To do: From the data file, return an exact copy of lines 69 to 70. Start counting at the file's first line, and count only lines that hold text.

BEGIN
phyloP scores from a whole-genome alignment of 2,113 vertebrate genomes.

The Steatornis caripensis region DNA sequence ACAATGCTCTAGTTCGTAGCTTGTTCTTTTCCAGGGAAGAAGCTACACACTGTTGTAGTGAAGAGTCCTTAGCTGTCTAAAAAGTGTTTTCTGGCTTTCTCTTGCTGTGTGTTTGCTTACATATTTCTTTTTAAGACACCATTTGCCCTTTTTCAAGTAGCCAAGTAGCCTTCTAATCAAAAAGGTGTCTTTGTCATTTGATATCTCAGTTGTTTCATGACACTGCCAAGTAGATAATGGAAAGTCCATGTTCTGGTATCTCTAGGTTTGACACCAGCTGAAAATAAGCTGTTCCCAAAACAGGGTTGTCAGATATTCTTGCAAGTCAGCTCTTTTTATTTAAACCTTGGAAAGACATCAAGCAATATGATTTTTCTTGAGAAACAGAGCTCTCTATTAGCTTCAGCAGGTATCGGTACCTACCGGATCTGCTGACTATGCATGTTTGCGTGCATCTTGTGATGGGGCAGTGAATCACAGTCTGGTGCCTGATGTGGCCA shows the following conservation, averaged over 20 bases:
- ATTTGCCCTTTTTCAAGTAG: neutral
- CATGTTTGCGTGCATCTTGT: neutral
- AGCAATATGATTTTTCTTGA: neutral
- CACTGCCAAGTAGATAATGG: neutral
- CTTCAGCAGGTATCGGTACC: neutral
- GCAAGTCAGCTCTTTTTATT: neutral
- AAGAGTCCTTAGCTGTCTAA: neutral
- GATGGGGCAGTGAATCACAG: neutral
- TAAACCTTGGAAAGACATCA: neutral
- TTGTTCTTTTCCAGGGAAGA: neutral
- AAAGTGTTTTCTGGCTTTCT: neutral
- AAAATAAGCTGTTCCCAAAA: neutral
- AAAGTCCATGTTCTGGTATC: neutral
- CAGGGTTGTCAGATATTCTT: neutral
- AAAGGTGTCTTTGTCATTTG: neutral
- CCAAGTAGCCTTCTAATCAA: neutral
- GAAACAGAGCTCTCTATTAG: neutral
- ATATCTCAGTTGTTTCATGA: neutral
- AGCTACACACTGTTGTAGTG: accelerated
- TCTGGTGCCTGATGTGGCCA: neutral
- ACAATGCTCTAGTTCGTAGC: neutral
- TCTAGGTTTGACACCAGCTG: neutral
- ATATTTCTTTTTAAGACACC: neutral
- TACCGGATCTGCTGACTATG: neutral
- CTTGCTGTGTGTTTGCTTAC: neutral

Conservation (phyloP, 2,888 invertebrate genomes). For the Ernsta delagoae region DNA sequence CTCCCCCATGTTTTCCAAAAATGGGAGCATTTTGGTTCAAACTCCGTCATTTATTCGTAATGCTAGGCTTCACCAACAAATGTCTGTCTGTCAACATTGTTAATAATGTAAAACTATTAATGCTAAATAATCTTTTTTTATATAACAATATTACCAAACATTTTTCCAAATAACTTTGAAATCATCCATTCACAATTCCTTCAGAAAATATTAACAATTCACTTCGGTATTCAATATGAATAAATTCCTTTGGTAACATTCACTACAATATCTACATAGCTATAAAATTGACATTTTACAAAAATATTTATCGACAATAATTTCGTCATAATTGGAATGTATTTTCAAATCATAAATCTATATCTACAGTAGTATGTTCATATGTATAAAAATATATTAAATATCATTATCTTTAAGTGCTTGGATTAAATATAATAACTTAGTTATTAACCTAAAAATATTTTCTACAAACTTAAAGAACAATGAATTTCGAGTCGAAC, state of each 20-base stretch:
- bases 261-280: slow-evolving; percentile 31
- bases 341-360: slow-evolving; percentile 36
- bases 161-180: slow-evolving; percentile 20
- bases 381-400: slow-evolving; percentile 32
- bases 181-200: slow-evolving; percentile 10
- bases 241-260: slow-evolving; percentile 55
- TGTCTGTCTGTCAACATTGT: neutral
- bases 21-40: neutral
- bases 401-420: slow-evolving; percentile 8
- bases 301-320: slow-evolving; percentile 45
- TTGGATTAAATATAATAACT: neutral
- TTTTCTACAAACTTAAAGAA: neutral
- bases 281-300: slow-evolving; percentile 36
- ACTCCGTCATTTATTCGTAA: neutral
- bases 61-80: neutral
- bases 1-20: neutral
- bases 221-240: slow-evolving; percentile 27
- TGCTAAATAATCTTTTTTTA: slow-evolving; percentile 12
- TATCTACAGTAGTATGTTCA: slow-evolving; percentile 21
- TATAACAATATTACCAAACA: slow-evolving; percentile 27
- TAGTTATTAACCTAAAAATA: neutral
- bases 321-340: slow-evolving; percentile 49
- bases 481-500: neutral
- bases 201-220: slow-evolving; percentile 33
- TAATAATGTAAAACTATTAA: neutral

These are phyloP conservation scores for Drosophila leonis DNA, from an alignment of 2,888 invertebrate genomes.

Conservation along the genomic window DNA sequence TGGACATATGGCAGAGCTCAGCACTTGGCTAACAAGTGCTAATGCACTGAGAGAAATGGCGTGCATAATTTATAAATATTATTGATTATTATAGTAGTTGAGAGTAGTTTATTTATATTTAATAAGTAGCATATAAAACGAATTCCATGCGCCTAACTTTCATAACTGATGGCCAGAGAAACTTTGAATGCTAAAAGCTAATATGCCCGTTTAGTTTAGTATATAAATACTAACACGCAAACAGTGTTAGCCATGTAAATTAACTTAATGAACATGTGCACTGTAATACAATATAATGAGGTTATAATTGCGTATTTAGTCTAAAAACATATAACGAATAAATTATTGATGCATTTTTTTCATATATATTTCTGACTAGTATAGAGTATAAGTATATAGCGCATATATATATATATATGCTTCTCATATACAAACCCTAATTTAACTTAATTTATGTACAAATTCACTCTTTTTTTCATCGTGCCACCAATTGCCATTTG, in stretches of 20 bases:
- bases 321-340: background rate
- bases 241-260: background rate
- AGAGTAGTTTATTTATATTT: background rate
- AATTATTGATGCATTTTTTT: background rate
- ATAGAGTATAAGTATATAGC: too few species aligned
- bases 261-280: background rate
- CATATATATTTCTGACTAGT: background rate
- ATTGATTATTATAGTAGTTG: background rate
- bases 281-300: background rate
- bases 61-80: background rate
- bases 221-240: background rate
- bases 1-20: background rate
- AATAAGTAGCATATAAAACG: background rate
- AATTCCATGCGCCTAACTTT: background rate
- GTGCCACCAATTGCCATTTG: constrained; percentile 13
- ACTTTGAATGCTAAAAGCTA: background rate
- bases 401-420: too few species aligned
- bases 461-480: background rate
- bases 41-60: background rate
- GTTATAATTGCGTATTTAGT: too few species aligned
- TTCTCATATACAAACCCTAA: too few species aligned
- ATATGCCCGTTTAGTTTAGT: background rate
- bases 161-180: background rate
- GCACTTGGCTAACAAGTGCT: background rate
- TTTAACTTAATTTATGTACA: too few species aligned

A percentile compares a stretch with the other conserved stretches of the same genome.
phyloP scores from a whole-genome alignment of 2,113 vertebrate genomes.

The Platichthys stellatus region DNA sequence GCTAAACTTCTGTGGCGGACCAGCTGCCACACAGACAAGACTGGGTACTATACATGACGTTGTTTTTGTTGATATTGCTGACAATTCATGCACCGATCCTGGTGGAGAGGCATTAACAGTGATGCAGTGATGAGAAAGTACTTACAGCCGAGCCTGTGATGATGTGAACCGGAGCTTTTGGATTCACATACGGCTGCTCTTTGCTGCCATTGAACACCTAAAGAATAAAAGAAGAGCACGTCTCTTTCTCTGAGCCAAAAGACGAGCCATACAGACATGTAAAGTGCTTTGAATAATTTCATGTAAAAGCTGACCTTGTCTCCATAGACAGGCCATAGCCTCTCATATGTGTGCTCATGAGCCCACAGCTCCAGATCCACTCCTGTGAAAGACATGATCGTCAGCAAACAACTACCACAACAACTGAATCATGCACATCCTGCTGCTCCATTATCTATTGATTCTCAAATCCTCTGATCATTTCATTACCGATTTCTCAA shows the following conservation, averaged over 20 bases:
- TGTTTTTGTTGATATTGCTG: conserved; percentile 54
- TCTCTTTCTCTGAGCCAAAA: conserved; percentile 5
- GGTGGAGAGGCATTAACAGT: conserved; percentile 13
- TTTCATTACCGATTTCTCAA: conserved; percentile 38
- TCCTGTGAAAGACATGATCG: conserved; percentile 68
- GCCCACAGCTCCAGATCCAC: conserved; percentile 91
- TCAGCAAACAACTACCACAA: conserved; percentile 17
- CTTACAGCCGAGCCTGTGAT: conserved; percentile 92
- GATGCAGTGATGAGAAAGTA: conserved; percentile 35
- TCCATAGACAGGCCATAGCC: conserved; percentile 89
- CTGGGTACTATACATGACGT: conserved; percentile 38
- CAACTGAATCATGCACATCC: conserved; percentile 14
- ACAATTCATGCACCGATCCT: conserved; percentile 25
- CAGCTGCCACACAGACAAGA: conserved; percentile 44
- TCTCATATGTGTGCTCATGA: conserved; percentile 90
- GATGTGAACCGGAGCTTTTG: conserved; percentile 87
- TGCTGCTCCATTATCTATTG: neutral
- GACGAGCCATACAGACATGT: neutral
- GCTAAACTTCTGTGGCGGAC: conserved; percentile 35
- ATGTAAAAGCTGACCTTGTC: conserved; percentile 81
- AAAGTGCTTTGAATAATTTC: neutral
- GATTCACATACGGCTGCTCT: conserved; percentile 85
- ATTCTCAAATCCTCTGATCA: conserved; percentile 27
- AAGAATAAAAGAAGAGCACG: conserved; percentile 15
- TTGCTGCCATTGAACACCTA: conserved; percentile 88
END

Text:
- AATTCCATGCGCCTAACTTT: background rate
- GTGCCACCAATTGCCATTTG: constrained; percentile 13